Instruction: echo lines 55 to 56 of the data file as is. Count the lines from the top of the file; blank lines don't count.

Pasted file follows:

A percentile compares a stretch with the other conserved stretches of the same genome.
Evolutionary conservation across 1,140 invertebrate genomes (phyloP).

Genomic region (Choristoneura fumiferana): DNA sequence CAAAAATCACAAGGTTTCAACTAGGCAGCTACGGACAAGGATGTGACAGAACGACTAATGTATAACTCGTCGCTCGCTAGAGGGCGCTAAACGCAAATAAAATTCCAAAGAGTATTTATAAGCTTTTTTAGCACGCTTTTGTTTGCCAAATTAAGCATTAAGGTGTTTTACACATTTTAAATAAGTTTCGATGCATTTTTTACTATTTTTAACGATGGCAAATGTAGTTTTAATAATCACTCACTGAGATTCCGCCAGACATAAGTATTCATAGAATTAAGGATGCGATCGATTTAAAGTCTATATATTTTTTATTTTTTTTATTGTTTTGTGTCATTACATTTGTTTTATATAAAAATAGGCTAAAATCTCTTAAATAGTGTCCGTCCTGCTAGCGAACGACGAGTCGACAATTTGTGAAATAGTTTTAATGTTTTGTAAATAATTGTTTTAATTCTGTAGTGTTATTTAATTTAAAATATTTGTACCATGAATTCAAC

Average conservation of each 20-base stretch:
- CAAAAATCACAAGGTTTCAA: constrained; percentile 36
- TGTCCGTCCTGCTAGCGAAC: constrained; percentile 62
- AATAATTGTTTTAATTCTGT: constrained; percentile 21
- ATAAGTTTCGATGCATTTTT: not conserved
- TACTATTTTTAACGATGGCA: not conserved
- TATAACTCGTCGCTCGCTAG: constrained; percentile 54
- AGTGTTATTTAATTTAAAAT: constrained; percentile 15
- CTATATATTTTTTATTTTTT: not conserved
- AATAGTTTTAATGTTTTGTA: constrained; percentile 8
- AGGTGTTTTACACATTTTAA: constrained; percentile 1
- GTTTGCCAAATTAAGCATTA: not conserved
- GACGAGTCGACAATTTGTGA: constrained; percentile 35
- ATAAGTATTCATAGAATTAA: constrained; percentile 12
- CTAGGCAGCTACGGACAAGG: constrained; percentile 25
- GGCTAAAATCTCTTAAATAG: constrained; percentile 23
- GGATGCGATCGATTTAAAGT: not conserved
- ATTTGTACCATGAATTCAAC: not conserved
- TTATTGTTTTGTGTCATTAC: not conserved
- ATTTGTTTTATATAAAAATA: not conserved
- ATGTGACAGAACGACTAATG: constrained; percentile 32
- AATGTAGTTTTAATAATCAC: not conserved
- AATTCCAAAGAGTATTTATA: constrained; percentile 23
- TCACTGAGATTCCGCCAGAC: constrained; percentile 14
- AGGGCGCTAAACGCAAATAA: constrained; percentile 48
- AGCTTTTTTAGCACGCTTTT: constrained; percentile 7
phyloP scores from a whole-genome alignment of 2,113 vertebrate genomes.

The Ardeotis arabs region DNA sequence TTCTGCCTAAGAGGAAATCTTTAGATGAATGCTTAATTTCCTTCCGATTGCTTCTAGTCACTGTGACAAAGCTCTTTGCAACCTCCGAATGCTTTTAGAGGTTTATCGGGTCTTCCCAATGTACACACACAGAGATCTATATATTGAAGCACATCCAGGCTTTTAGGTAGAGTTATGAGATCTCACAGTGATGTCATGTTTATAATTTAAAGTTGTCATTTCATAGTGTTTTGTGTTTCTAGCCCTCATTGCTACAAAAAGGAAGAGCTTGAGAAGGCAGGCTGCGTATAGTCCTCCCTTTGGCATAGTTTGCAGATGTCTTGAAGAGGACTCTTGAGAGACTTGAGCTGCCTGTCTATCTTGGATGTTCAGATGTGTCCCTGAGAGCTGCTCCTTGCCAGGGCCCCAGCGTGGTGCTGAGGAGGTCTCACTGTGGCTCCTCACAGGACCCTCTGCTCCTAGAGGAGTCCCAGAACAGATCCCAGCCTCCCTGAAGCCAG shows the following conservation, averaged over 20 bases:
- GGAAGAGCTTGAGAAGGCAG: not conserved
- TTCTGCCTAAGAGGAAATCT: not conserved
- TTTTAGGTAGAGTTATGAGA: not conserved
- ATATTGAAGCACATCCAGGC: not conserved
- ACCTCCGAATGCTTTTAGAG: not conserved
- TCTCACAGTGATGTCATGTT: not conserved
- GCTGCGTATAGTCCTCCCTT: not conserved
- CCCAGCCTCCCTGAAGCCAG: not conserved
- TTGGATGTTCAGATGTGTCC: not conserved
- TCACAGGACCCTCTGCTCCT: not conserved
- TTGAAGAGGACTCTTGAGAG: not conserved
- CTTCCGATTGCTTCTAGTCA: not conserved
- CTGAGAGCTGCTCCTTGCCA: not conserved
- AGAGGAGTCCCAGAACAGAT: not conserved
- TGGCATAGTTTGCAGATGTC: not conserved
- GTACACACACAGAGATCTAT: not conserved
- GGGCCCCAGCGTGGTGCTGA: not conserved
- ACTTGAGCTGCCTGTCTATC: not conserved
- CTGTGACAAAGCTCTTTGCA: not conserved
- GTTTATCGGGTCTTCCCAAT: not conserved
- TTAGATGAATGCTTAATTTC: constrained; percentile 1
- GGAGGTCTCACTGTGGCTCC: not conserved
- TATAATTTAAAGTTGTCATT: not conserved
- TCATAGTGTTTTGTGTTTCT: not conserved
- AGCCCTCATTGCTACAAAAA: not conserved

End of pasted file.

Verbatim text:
- TCATAGTGTTTTGTGTTTCT: not conserved
- AGCCCTCATTGCTACAAAAA: not conserved